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 Post subject: Bicameral Mind Theory in contrast with other theories
PostPosted: Fri Feb 10, 2012 10:14 am 
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Joined: Tue Jun 07, 2011 9:11 am
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When studying Bicameral Mind theory one is compelled to examine the mentality of the ancient world in a very different light. In so doing one has to try to avoid the temptation to project his current conscious mindset onto a theoretically non conscious era.

This, however, was not an issue for many other Anthropologists who arrived at their own theories of primitive magic, religion, animism, totemism, etc. without the any bicameral rationales. Sir James Frazier, for example, offers a very different picture of the ancient culture and psyche. He places a great deal of emphasis on soul and the peculiar beliefs and rituals that the ancients used to protect and preserve the soul. Jaynes theory, by contrast, hinges on the importance of hallucinatory voices not death, beliefs, etc.

Did Jaynes attempt to reevaluate other anthropological conceptions of the man living in his bicameral era and beyond?

How do notions of the soul, the afterlife, reincarnation, etc. square with bicameral mind theory?

If accepted, does bicameral mind theory effectively rule out many of these other ideas regarding man prior the conscious era?

If so, how did anthropologists like Frazier arrive at such mistaken conclusions?


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 Post subject: Re: Bicameral Mind Theory in contrast with other theories
PostPosted: Mon Feb 27, 2012 10:28 am 
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The short answer would probably be that the ideas of Frazier and others were heavily influenced by preconceptions about the existence of the soul, afterlife, etc., while Jaynes was able to approach the behaviors observed in tribes and ancient civilizations with more objectivity. (See Stove's chapter "The Oracles and Their Cessation" in Reflections on the Dawn of Consciousness for further discussion of this.)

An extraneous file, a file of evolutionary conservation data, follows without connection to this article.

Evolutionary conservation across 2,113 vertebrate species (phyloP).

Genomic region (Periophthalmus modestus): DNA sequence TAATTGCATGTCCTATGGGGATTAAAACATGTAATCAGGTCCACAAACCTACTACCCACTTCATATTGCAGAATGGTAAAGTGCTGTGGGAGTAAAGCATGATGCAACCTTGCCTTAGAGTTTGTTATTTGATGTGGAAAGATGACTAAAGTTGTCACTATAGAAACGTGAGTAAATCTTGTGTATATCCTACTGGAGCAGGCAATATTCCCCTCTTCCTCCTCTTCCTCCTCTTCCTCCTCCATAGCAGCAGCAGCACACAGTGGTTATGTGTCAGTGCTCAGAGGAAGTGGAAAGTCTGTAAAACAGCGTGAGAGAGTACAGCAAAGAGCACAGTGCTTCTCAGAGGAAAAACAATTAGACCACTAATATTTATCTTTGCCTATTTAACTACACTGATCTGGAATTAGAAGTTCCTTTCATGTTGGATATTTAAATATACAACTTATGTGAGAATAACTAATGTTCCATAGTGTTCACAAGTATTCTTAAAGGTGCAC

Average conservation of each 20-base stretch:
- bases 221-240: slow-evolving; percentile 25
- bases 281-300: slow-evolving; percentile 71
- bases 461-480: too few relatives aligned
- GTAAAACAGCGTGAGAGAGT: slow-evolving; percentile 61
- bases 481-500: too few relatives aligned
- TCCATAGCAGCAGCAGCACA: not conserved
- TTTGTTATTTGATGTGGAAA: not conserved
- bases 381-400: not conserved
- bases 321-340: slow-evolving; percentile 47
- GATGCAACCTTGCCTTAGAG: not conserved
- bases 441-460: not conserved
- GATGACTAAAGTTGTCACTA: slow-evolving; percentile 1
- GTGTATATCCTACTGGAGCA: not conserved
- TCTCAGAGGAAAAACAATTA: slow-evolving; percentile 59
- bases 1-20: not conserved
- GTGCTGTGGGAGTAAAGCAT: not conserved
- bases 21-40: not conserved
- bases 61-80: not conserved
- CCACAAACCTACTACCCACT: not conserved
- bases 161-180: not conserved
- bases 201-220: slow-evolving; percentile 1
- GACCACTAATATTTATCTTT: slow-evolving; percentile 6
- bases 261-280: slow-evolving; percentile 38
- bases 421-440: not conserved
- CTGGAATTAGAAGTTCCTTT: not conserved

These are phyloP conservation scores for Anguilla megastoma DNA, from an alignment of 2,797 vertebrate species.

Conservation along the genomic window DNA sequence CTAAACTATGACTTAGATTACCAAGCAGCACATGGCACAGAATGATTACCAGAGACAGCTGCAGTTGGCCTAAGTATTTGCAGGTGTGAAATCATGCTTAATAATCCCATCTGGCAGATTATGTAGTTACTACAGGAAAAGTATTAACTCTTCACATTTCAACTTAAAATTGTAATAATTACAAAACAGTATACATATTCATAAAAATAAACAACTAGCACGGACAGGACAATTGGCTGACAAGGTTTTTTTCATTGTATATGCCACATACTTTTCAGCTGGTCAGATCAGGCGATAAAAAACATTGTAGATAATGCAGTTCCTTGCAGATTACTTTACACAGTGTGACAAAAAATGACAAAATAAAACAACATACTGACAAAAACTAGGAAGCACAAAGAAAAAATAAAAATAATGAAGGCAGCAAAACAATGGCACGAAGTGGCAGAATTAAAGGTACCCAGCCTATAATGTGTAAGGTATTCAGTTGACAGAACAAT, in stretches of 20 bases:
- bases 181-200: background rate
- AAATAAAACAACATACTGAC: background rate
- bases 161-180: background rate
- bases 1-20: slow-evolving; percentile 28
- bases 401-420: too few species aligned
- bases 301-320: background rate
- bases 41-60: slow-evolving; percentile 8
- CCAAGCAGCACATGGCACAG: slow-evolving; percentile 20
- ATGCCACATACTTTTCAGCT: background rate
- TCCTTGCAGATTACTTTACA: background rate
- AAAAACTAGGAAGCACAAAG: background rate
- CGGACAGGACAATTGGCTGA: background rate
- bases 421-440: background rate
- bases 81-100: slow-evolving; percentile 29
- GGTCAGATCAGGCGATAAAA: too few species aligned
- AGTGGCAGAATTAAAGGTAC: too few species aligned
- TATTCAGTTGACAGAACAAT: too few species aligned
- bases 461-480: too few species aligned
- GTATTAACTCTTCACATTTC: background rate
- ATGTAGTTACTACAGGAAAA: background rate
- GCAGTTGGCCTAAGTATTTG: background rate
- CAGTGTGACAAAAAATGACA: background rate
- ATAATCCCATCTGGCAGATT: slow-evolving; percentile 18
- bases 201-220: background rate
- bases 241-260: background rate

As a scientist, Jaynes most likely did not see objective evidence for concepts such as the soul, an afterlife, or reincarnation, but would argue that concepts like life after death and gods arose in large part because of the continued hearing of the voice of deceased leaders and relatives.


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 Post subject: Re: Bicameral Mind Theory in contrast with other theories
PostPosted: Mon Oct 22, 2012 9:35 pm 
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Joined: Mon Oct 22, 2012 9:31 pm
Posts: 1
Nice surprise about this shorter form. Can you tell us what it is you are talking/writing about?
Has any info. about this shorter form been posted before (and i just missed it)?
:roll:

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Gods, Voices and the Bicameral Mind               Julian Jaynes Collection               Reflections on the Dawn of Consciousness               The Minds of the Bible               Abstracts from the 2013 Julian Jaynes Society Conference on Consciousness and Bicameral Studies



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